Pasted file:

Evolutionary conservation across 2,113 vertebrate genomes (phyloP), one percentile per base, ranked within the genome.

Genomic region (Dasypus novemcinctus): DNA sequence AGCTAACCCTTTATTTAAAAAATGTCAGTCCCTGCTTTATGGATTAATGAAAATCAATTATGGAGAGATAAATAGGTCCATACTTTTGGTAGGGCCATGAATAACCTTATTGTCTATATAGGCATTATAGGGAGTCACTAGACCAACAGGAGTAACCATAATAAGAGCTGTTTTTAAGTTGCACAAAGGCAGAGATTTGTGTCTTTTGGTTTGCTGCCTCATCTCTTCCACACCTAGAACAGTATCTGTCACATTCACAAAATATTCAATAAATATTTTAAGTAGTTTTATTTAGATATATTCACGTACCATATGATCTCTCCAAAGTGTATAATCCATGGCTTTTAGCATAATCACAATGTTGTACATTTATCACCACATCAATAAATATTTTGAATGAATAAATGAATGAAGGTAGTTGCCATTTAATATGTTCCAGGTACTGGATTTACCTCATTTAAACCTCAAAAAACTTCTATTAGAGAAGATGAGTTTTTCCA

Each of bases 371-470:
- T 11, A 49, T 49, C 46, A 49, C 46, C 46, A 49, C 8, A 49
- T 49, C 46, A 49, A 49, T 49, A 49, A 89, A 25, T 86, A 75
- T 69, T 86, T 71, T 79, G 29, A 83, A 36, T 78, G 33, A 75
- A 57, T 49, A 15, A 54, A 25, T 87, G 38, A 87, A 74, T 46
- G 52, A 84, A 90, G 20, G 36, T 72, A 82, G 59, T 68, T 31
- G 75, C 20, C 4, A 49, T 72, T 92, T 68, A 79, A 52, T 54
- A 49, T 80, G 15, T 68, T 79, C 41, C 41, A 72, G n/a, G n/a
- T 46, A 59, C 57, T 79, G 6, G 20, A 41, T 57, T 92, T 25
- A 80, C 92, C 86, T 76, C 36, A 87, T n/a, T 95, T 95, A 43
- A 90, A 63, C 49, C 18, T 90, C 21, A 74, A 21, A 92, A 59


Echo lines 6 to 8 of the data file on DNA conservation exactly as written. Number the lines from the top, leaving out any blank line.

- T 69, T 86, T 71, T 79, G 29, A 83, A 36, T 78, G 33, A 75
- A 57, T 49, A 15, A 54, A 25, T 87, G 38, A 87, A 74, T 46
- G 52, A 84, A 90, G 20, G 36, T 72, A 82, G 59, T 68, T 31